It was Iwamoto’s first time outside Japan, and one year in Melbourne turned into two. He might still be there had the RNZB not come knocking. He’s been based in Wellington since 2010, although he struggled at first with the accent and admits he was too scared to speak the first year. But while his feet are graceful, they’re not itchy: “I can’t imagine living anywhere else.”
Iwamoto’s previous partner, fellow RNZB dancer Madison Geoghegan, returned to the US two years ago and he’s been single ever since. He has, of course, heard the comments about “all male ballet dancers being gay”.
“I haven’t been hassled to my face but my response to such macho attitudes is, ‘I get to spend all day surrounded by beautiful women.’ There can’t be too many jobs where that happens.”
You’d think a red, white and blue double-decker bus, barreling down a Birmingham street at 50km an hour, would be hard to miss.
Not so, says Joseph Skelton. The then 18-year-old was so focused on retrieving his skateboard, which had rolled into the street, that he didn’t see the bus. “My right leg got caught in the back wheel and it dragged me down the road,” says Skelton, now 26.
At the time, Gisborne-born Skelton was a student at Birmingham’s Elmhurst Ballet School. He can’t remember much about the accident but his roll-call of injuries included a smashed tibia and fibia and around 15 broken bones in his heel. Several surgeries and a titanium rod later, doctors told him he’d never walk without a limp. And to forget about ever dancing.
But Skelton has always been the kind of boy who won’t swallow his medicine: “I’m quite stubborn and if someone says I can’t do something, I want to prove them wrong.”
His older brother Nathanael, then a dancer with the Birmingham Royal Ballet, managed to get Skelton into the company’s dedicated physio programme. It involved days of mindlessly massaging muscles and learning how to be mobile again. Skelton, who surfs and snowboards, plays rugby and cricket, and can’t sit still, hated it. But he persevered and nine months after being hit by the bus, was back at the barre, relearning the dance steps he’d been taught as a child.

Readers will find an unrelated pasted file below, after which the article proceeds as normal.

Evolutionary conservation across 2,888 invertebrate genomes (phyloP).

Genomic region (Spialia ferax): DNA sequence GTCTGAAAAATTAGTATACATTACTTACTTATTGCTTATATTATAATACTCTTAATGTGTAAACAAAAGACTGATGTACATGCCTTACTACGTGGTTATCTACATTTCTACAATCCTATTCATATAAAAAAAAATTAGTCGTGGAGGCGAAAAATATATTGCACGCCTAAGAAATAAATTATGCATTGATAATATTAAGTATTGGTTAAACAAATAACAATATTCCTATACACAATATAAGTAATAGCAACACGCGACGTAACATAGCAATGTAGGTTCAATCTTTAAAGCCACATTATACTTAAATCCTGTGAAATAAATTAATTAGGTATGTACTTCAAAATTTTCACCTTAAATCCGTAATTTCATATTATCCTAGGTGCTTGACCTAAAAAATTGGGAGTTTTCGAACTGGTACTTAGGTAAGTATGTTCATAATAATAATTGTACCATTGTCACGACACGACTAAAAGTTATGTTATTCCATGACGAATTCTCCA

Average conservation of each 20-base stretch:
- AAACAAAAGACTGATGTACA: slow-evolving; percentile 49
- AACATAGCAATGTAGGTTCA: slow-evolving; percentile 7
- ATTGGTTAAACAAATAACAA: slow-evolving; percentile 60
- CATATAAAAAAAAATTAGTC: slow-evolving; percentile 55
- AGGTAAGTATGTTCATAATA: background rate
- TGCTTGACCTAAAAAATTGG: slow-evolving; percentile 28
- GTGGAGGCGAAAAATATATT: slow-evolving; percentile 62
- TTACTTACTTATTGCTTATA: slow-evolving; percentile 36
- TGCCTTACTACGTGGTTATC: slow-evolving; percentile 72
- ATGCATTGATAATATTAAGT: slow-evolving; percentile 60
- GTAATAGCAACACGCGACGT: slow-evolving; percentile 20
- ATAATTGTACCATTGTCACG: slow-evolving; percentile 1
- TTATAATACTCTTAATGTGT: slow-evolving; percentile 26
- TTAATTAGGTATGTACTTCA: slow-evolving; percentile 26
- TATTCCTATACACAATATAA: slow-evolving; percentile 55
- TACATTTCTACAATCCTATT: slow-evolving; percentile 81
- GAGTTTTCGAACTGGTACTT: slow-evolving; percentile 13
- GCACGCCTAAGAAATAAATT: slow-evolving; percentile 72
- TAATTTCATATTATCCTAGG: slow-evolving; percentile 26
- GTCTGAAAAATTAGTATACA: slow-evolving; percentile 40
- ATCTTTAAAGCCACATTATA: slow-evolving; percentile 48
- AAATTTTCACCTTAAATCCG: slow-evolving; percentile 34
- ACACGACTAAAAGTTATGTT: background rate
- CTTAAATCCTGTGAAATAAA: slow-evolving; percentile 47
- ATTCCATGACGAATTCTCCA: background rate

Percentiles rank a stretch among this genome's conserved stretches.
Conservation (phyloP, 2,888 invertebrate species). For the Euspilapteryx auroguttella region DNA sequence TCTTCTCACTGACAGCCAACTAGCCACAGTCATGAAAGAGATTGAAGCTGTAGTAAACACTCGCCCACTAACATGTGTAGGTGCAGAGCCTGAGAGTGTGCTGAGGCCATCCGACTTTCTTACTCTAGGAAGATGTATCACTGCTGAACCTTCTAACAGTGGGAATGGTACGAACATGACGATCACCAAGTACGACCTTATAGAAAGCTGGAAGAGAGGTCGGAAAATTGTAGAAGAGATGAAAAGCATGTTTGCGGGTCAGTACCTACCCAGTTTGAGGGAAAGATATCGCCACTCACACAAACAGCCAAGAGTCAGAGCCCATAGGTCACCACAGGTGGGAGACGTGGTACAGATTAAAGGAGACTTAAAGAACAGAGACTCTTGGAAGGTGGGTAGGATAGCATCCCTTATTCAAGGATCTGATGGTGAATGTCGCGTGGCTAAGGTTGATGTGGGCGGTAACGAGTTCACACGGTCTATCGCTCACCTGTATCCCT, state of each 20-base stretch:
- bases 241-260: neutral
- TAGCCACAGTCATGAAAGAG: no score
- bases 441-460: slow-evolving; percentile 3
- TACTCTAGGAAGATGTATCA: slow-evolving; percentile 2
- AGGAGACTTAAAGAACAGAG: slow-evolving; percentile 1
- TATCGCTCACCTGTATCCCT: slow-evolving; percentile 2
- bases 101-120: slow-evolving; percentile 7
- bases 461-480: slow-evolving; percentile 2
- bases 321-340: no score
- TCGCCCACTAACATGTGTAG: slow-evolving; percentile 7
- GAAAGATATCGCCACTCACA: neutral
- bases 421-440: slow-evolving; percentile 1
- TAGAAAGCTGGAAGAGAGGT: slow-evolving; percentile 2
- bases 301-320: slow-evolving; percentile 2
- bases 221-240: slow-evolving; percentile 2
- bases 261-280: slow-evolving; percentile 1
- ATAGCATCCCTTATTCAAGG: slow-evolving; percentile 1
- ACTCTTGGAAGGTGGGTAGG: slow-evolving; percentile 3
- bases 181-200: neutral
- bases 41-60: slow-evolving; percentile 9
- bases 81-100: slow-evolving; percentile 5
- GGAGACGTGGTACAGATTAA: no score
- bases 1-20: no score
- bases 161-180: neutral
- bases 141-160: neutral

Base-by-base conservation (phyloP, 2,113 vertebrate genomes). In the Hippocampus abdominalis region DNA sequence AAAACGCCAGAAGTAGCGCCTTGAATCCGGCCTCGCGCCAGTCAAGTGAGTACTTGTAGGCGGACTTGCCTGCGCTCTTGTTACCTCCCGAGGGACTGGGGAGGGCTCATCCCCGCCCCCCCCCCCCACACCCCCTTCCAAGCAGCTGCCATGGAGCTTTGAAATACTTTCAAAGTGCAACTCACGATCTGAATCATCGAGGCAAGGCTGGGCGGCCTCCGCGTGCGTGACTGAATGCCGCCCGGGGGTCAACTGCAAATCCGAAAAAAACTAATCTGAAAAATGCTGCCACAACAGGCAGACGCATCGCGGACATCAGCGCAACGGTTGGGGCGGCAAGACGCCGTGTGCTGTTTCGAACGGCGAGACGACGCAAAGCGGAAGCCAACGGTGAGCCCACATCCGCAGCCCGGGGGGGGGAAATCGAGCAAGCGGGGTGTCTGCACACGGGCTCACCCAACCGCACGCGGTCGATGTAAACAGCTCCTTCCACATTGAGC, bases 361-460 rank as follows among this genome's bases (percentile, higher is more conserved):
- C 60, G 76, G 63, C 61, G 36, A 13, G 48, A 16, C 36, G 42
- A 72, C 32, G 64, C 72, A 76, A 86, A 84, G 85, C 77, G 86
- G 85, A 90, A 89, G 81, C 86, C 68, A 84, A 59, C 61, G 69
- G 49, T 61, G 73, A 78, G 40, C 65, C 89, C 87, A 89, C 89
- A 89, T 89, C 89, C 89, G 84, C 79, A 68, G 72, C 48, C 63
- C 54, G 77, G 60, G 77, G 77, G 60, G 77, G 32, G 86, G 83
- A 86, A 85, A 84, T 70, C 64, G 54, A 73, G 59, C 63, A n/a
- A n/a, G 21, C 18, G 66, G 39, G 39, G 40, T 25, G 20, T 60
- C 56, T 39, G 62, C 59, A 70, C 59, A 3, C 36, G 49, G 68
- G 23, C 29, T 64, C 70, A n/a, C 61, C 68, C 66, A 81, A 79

In 2011, he joined his brother at the RNZB (Nathanael retired two years ago to run a cafe in Gisborne) and apart from a short guest role with the Australian Ballet, he’s been there ever since.
He has the deliberate movement of someone who uses his body for a living, but admits his leg can still give him grief. As he stretches to massage it, muscles wrap around the 183cm-tall dancer’s torso like a grapevine.
“Ballet is as physical as anything I’ve ever done,” says the sports-mad Skelton. “All the jumping and lifting we do can put a real strain on the body. I’m lucky that I’m fit and strong, and I’ll keep dancing as long as I’m able to maintain peak physical performance.”
Like many Kiwi boys, Skelton dreamed of being an All Black. Growing up in South Auckland, the third of five children played halfback for Pukekohe High. But he followed Nathanael and an older sister to ballet classes when he was four – largely as just “another activity”.
“I loved rugby and cricket, but when Mum asked if I wanted to do ballet, I figured it was something else to do, so I agreed.”
Despite the testosterone-heavy rugby environment, Skelton was never teased about his dancing. “I can’t ever remember anyone giving me a hard time about doing ballet.”
His partner, Katherine Grange, is also an RNZB dancer; the couple first met as 15-year-olds at a ballet competition but got together much later, almost five years ago. They share a flat in Mt Cook, a 15-minute walk from the company’s Courtenay Place headquarters. “It is a bit of a cliché being with another dancer, but it’s much easier on a relationship when you can travel together.”
It would be hard to find a more laid-back bloke than Skelton: ask him about his career aspirations (“Keep going, I suppose”) or his career post-ballet (“I’m not sure, I’ll figure something out”) and he’s cheerfully non-committal.
“I’ve never been much of a planner. Right now, having a fun job where I get to travel the world and be active every day is enough for me.”
Who’s the Fittest of Them All?
Heard the one about ballet dancers being fitter than rugby players? Dr Andrew Foskett, head of Massey University’s School of Sport & Exercise, has – but he isn’t so sure.
“There’s no doubt elite ballet dancers are phenomenal athletes,” says Dr Andrew Foskett from his Albany office. “But ballet and rugby are such different disciplines, it’s hard to compare them.”
It all comes down to being fit for purpose, he says. “That means male ballet dancers must train to be able to hold a female partner above their heads, jump high and do repeated turns. They need above-average aerobic capacity and a large range of flexibility, muscular and postural strength over a sustained period of time, whereas rugby players tend to use their bodies more explosively over shorter, intermittent bouts of effort. Ballet is more about control than sheer strength.”
A better comparison is with international swimmers. A 2008 UK study found the overall fitness of ballet dancers was greater than that of international swimmers. Looking at 10 measures of fitness, including strength, endurance, balance, flexibility and psychological state, dancers had higher scores in seven of the categories.
The Royal New Zealand Ballet’s Carmen with L’Arlésienne is touring nationally, February 16 to April 1.